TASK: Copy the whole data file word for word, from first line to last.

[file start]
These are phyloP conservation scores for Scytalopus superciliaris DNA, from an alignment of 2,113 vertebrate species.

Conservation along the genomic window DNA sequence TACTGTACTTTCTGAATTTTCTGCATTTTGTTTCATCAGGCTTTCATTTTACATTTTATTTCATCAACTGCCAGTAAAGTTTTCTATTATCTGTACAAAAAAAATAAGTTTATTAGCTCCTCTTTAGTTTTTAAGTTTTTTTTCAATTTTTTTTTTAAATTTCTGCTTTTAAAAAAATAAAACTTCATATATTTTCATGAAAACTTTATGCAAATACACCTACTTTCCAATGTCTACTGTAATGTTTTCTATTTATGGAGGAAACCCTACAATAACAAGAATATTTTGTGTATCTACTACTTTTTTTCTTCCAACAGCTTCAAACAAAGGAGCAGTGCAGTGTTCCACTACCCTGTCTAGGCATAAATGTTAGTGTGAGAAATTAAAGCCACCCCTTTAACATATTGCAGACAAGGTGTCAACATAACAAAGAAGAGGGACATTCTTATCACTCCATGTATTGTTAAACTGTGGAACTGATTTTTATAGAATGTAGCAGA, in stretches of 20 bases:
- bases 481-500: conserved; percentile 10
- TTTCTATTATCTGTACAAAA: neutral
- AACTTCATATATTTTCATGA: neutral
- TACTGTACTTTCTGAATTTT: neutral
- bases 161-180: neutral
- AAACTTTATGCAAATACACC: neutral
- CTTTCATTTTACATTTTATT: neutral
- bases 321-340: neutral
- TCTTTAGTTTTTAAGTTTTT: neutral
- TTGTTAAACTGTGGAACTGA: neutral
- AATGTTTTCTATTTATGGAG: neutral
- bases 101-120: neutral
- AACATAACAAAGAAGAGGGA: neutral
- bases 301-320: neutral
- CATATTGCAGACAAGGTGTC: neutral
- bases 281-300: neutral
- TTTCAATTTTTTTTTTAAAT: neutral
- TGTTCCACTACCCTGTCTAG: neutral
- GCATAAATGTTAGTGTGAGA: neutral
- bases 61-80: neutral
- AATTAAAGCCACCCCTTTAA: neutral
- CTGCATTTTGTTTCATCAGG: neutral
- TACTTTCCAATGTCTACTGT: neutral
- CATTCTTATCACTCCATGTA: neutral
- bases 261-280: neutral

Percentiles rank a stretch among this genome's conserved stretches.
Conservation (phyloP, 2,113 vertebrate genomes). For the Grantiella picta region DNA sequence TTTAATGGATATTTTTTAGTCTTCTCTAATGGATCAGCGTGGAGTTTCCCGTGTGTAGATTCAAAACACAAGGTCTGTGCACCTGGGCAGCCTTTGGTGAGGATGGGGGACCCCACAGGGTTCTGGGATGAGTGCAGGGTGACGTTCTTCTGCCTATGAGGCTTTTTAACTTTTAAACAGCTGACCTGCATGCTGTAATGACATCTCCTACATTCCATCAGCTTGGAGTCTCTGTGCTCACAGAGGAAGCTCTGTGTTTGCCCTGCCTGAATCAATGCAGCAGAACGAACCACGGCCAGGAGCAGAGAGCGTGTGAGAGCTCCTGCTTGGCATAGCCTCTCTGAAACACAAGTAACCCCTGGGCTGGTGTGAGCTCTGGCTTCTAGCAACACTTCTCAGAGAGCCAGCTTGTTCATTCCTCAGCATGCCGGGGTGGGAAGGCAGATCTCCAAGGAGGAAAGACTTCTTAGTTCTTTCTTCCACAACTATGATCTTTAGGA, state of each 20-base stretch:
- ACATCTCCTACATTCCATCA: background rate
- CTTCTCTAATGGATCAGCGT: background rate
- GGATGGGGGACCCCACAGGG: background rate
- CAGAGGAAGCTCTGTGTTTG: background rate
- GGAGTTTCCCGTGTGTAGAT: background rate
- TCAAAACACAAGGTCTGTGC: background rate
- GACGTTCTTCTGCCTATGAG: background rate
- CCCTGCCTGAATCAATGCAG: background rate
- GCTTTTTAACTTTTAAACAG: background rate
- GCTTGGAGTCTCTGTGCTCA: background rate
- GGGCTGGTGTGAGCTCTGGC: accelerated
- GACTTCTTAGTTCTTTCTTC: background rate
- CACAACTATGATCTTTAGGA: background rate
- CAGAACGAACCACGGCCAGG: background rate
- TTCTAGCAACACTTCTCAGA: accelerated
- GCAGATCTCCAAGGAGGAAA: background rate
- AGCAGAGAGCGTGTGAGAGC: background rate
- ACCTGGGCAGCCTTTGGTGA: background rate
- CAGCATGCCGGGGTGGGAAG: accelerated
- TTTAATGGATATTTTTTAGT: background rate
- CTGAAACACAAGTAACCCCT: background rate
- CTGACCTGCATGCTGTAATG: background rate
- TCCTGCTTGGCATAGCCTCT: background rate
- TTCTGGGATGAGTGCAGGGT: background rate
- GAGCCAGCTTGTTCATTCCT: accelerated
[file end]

These are phyloP conservation scores for Scytalopus superciliaris DNA, from an alignment of 2,113 vertebrate species.

Conservation along the genomic window DNA sequence TACTGTACTTTCTGAATTTTCTGCATTTTGTTTCATCAGGCTTTCATTTTACATTTTATTTCATCAACTGCCAGTAAAGTTTTCTATTATCTGTACAAAAAAAATAAGTTTATTAGCTCCTCTTTAGTTTTTAAGTTTTTTTTCAATTTTTTTTTTAAATTTCTGCTTTTAAAAAAATAAAACTTCATATATTTTCATGAAAACTTTATGCAAATACACCTACTTTCCAATGTCTACTGTAATGTTTTCTATTTATGGAGGAAACCCTACAATAACAAGAATATTTTGTGTATCTACTACTTTTTTTCTTCCAACAGCTTCAAACAAAGGAGCAGTGCAGTGTTCCACTACCCTGTCTAGGCATAAATGTTAGTGTGAGAAATTAAAGCCACCCCTTTAACATATTGCAGACAAGGTGTCAACATAACAAAGAAGAGGGACATTCTTATCACTCCATGTATTGTTAAACTGTGGAACTGATTTTTATAGAATGTAGCAGA, in stretches of 20 bases:
- bases 481-500: conserved; percentile 10
- TTTCTATTATCTGTACAAAA: neutral
- AACTTCATATATTTTCATGA: neutral
- TACTGTACTTTCTGAATTTT: neutral
- bases 161-180: neutral
- AAACTTTATGCAAATACACC: neutral
- CTTTCATTTTACATTTTATT: neutral
- bases 321-340: neutral
- TCTTTAGTTTTTAAGTTTTT: neutral
- TTGTTAAACTGTGGAACTGA: neutral
- AATGTTTTCTATTTATGGAG: neutral
- bases 101-120: neutral
- AACATAACAAAGAAGAGGGA: neutral
- bases 301-320: neutral
- CATATTGCAGACAAGGTGTC: neutral
- bases 281-300: neutral
- TTTCAATTTTTTTTTTAAAT: neutral
- TGTTCCACTACCCTGTCTAG: neutral
- GCATAAATGTTAGTGTGAGA: neutral
- bases 61-80: neutral
- AATTAAAGCCACCCCTTTAA: neutral
- CTGCATTTTGTTTCATCAGG: neutral
- TACTTTCCAATGTCTACTGT: neutral
- CATTCTTATCACTCCATGTA: neutral
- bases 261-280: neutral

Percentiles rank a stretch among this genome's conserved stretches.
Conservation (phyloP, 2,113 vertebrate genomes). For the Grantiella picta region DNA sequence TTTAATGGATATTTTTTAGTCTTCTCTAATGGATCAGCGTGGAGTTTCCCGTGTGTAGATTCAAAACACAAGGTCTGTGCACCTGGGCAGCCTTTGGTGAGGATGGGGGACCCCACAGGGTTCTGGGATGAGTGCAGGGTGACGTTCTTCTGCCTATGAGGCTTTTTAACTTTTAAACAGCTGACCTGCATGCTGTAATGACATCTCCTACATTCCATCAGCTTGGAGTCTCTGTGCTCACAGAGGAAGCTCTGTGTTTGCCCTGCCTGAATCAATGCAGCAGAACGAACCACGGCCAGGAGCAGAGAGCGTGTGAGAGCTCCTGCTTGGCATAGCCTCTCTGAAACACAAGTAACCCCTGGGCTGGTGTGAGCTCTGGCTTCTAGCAACACTTCTCAGAGAGCCAGCTTGTTCATTCCTCAGCATGCCGGGGTGGGAAGGCAGATCTCCAAGGAGGAAAGACTTCTTAGTTCTTTCTTCCACAACTATGATCTTTAGGA, state of each 20-base stretch:
- ACATCTCCTACATTCCATCA: background rate
- CTTCTCTAATGGATCAGCGT: background rate
- GGATGGGGGACCCCACAGGG: background rate
- CAGAGGAAGCTCTGTGTTTG: background rate
- GGAGTTTCCCGTGTGTAGAT: background rate
- TCAAAACACAAGGTCTGTGC: background rate
- GACGTTCTTCTGCCTATGAG: background rate
- CCCTGCCTGAATCAATGCAG: background rate
- GCTTTTTAACTTTTAAACAG: background rate
- GCTTGGAGTCTCTGTGCTCA: background rate
- GGGCTGGTGTGAGCTCTGGC: accelerated
- GACTTCTTAGTTCTTTCTTC: background rate
- CACAACTATGATCTTTAGGA: background rate
- CAGAACGAACCACGGCCAGG: background rate
- TTCTAGCAACACTTCTCAGA: accelerated
- GCAGATCTCCAAGGAGGAAA: background rate
- AGCAGAGAGCGTGTGAGAGC: background rate
- ACCTGGGCAGCCTTTGGTGA: background rate
- CAGCATGCCGGGGTGGGAAG: accelerated
- TTTAATGGATATTTTTTAGT: background rate
- CTGAAACACAAGTAACCCCT: background rate
- CTGACCTGCATGCTGTAATG: background rate
- TCCTGCTTGGCATAGCCTCT: background rate
- TTCTGGGATGAGTGCAGGGT: background rate
- GAGCCAGCTTGTTCATTCCT: accelerated